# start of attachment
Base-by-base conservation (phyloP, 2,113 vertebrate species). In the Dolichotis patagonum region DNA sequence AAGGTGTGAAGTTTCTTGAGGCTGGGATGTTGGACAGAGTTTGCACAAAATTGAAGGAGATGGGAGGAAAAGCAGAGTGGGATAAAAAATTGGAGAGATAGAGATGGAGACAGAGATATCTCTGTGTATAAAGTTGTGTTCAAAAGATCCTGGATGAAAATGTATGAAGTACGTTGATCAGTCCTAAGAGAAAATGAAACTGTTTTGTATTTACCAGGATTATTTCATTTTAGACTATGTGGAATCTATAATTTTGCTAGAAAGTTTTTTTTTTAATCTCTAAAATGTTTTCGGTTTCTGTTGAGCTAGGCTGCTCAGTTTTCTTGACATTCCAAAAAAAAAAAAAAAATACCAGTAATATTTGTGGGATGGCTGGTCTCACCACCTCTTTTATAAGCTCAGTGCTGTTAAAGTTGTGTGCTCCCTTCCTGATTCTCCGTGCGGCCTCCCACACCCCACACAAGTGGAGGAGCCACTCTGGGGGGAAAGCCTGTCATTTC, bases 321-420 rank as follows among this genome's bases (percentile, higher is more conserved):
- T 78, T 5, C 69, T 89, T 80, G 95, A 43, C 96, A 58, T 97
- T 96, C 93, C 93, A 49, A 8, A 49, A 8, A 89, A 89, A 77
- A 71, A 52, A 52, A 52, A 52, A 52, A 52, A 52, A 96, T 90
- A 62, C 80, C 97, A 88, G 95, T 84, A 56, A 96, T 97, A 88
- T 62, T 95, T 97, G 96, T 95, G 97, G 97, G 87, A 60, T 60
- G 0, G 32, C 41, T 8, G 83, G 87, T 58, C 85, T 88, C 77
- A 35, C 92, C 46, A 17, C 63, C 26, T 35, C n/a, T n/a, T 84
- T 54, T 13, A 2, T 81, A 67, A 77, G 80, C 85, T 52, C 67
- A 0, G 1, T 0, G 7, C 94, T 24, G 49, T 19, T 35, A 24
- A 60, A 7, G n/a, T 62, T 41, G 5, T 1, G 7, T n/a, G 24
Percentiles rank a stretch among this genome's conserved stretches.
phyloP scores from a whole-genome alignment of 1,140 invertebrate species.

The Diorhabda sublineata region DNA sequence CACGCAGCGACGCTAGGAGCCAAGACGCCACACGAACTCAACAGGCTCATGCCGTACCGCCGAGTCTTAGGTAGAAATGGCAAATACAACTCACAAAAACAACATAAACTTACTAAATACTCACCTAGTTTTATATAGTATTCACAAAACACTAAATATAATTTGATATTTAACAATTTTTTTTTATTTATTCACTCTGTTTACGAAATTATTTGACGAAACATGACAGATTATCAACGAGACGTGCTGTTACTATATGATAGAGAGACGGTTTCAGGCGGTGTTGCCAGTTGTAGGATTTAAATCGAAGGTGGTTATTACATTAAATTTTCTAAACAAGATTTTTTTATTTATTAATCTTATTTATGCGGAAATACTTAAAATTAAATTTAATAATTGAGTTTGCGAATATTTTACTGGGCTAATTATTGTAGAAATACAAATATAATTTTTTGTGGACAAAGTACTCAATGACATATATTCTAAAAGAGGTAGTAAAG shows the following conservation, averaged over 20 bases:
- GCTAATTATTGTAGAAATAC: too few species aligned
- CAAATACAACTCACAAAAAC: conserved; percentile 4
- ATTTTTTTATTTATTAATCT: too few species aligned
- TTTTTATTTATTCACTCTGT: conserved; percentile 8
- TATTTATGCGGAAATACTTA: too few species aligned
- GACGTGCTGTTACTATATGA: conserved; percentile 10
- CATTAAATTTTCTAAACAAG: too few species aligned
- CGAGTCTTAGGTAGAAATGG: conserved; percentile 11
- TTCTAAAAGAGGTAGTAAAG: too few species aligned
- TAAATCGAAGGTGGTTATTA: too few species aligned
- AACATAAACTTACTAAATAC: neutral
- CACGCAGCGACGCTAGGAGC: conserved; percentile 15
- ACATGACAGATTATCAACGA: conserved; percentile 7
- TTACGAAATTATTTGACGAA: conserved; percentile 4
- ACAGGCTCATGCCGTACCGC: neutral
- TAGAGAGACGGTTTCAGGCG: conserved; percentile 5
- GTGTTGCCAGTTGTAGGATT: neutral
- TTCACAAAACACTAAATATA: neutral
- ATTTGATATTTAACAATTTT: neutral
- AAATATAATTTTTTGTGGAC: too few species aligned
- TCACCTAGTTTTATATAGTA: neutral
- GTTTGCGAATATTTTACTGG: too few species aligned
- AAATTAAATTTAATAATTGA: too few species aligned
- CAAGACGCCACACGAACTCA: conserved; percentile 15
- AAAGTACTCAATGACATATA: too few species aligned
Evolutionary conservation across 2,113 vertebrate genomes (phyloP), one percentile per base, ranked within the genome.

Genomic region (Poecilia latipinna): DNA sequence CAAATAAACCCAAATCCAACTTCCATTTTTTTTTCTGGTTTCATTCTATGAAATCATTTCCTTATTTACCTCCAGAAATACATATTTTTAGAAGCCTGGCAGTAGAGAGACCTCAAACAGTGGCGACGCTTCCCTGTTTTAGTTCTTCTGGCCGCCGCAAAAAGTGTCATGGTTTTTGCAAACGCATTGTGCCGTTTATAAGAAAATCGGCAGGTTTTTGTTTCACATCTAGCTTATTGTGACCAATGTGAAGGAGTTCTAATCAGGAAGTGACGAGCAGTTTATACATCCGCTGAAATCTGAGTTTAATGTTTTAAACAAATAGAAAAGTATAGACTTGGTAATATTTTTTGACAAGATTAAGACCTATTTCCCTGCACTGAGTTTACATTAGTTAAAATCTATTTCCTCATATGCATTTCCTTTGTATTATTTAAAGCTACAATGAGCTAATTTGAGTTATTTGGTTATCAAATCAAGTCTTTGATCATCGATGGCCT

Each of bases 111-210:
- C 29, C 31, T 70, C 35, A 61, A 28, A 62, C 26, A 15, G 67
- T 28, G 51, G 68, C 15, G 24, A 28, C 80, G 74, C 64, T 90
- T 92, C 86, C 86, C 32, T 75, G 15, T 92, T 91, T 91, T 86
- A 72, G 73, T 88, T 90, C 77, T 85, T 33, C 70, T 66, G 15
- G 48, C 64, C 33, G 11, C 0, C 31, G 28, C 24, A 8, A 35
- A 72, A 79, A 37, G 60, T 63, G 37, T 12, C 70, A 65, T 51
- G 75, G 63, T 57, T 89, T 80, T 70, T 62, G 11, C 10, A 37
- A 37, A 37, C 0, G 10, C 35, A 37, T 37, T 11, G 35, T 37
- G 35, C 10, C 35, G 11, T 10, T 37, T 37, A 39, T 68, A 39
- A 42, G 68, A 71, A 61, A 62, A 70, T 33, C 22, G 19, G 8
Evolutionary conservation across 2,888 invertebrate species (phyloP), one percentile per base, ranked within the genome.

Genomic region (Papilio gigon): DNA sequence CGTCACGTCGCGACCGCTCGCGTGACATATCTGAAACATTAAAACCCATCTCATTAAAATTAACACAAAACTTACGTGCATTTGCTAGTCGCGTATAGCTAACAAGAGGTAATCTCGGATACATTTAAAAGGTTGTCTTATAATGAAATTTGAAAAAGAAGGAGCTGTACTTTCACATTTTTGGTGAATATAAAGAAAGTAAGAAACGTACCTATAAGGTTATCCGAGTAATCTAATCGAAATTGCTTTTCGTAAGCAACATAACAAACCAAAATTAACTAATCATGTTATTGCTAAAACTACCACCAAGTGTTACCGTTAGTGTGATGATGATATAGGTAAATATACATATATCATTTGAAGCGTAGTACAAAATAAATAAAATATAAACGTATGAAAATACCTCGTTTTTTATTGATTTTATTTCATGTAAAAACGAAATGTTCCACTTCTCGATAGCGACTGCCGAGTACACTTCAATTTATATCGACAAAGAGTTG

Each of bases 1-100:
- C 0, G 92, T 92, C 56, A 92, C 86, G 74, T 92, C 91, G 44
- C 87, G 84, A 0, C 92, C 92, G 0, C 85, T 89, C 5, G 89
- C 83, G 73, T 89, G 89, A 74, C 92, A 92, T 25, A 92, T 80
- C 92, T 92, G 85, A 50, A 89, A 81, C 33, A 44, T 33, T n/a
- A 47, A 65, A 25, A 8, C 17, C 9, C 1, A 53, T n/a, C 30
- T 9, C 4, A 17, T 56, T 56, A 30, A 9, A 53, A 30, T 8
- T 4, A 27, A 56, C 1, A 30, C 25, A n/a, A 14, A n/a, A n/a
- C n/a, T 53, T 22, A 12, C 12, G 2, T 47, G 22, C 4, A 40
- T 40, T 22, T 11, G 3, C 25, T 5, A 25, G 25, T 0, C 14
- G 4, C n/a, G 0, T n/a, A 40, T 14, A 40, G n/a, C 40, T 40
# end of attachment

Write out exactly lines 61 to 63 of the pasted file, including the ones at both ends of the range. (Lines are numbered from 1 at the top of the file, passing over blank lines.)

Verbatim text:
- T 9, C 4, A 17, T 56, T 56, A 30, A 9, A 53, A 30, T 8
- T 4, A 27, A 56, C 1, A 30, C 25, A n/a, A 14, A n/a, A n/a
- C n/a, T 53, T 22, A 12, C 12, G 2, T 47, G 22, C 4, A 40